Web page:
Then they said to Moses, “Because there were no graves in Egypt, have you taken us away to die in the wilderness? Why have you so dealt with us, to bring us up out of Egypt? Is this not the word that we told you in Egypt, saying, ‘Let us alone that we may serve the Egyptians’? For it would have been better for us to serve the Egyptians than that we should die in the wilderness” (Exod 14:11-12).
“Don’t look down!”
Have you ever tried rock-climbing?
My uncle is a rock-climber (see the cover here and p. 10 here). He still climbs, and he’s in his 60s. Meanwhile, my dad developed the hi-rise rescue team for his fire department. When dad was learning those skills, he would take us kids to go practice rock climbing. Those experiences were enough to convince me never to do it again!
A piece of advice I often heard was, “Don’t look down!”
Because if I did, I would be focusing on my problems, i.e., the series of bad decisions that led a flightless, clawless mammal such as I to climb up a rock face I had no business being on. “It’s not the fall that kills you but the sudden stop at the end!” Thanks, dad! And by focusing on the problems, eventually, that’s all I would see. It would fill up my field of vision until I saw nothing else. And that’s when I would freeze.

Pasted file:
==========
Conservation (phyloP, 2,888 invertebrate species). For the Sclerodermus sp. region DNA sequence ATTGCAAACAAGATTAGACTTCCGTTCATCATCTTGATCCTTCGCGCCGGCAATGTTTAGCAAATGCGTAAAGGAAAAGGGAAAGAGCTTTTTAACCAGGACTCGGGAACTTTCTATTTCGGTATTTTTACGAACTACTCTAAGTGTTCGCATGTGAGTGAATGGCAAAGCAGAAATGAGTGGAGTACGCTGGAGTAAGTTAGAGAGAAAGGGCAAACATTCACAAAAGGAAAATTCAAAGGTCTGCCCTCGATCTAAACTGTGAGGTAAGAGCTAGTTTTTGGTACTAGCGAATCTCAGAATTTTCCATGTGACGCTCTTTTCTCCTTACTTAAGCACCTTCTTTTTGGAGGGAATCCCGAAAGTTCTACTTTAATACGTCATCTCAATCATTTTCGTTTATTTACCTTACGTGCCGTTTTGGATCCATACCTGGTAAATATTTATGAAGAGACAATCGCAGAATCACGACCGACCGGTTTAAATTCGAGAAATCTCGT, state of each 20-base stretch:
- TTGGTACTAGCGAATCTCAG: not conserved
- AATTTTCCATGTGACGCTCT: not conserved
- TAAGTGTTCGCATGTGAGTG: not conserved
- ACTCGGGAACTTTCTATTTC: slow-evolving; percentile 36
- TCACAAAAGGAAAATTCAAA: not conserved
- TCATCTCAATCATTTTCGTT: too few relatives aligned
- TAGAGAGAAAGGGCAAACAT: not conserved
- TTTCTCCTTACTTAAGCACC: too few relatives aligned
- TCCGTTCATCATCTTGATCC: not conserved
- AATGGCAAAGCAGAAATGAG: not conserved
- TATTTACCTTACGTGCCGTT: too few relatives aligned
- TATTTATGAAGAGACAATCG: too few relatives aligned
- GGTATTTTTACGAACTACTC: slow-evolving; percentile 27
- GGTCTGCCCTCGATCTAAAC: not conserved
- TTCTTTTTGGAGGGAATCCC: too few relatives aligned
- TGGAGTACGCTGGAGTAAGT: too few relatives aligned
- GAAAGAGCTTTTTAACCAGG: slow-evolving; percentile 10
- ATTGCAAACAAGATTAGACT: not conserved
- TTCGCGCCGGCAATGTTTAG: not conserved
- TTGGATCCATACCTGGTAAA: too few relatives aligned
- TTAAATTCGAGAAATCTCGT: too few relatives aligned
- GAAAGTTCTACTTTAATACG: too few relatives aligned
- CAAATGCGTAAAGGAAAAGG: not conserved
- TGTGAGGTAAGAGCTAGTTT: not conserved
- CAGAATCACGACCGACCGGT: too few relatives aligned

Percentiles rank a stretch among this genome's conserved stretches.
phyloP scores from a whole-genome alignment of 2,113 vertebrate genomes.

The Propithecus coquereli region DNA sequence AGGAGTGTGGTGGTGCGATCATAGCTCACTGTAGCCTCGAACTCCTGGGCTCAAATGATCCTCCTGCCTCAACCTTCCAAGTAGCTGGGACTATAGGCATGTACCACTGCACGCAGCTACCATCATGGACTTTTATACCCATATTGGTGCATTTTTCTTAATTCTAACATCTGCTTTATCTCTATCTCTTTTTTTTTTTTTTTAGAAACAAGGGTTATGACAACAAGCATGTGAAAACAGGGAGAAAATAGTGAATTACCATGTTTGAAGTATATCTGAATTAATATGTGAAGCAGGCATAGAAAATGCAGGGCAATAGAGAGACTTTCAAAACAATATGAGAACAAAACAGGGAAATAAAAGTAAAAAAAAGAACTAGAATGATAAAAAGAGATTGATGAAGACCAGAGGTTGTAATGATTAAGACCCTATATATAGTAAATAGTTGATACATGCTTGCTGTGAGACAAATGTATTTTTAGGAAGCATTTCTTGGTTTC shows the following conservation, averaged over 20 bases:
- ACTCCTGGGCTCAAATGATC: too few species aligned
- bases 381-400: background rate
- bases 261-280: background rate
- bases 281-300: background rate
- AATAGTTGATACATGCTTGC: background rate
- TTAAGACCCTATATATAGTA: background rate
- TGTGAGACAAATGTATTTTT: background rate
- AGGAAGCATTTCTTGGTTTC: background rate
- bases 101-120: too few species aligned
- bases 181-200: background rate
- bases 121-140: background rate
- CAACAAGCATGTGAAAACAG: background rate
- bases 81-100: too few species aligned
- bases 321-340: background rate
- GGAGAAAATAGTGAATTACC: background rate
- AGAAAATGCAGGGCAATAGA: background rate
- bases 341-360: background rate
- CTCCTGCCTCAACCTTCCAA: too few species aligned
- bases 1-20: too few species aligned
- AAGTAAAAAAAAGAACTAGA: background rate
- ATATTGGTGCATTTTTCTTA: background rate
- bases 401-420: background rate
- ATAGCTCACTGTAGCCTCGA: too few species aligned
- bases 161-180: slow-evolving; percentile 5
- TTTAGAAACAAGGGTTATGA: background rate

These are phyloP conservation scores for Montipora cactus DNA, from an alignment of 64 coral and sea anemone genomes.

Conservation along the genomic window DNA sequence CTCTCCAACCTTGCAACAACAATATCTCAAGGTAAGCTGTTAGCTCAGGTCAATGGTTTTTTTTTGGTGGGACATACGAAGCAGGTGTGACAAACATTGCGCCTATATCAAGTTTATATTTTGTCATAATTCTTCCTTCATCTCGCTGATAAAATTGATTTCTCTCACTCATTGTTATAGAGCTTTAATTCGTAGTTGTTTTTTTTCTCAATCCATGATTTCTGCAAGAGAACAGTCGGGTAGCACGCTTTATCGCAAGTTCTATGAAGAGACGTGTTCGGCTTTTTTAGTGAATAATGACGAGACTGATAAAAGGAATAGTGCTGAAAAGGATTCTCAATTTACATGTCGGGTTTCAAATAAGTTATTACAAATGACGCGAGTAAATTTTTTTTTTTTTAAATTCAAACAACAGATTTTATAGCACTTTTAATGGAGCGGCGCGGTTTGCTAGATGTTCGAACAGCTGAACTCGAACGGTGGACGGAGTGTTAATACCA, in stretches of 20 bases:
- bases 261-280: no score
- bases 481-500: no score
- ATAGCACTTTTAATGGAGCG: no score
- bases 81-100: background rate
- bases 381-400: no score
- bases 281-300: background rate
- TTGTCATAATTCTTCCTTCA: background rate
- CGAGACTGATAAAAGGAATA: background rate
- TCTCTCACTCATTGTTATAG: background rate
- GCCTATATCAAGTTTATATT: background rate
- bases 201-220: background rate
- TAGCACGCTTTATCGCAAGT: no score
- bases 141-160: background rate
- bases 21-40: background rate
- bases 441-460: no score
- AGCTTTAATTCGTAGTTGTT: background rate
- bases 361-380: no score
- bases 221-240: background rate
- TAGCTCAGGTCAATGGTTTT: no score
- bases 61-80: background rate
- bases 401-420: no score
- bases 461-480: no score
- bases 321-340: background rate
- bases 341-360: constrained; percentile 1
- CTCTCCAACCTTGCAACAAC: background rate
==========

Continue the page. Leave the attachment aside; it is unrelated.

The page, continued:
The Jews were becoming paralyzed with fear. When they saw the Egyptian armies coming and that they had no (earthly) hope of escape, they started turning on Moses and started wishing they could be slaves in Egypt again. Anything would be better than dying in the wilderness! In short, they looked down and focused on their problems. And when they did that, they started to get overwhelmed and began to “awfulize” about their situation.
That brings me to the next principle about worrying:
Principle 4: Focusing on the problem leads to fear, not to faith.
If you struggle with worry, you need to realize how worrying can spiral out of control. So if you want to overcome your worry, focusing on your problems even more than before isn’t the answer. Begin by recognizing that mental habit of feeding your worry. Instead, feed your faith by turning to God.
I will lift up my eyes to the mountains; From where shall my help come? My help comes from the LORD, Who made heaven and earth. (Ps 121:1-2 NASB).
In other words, if you’re half-way up a mountain, and fear is setting in, don’t look down; look up!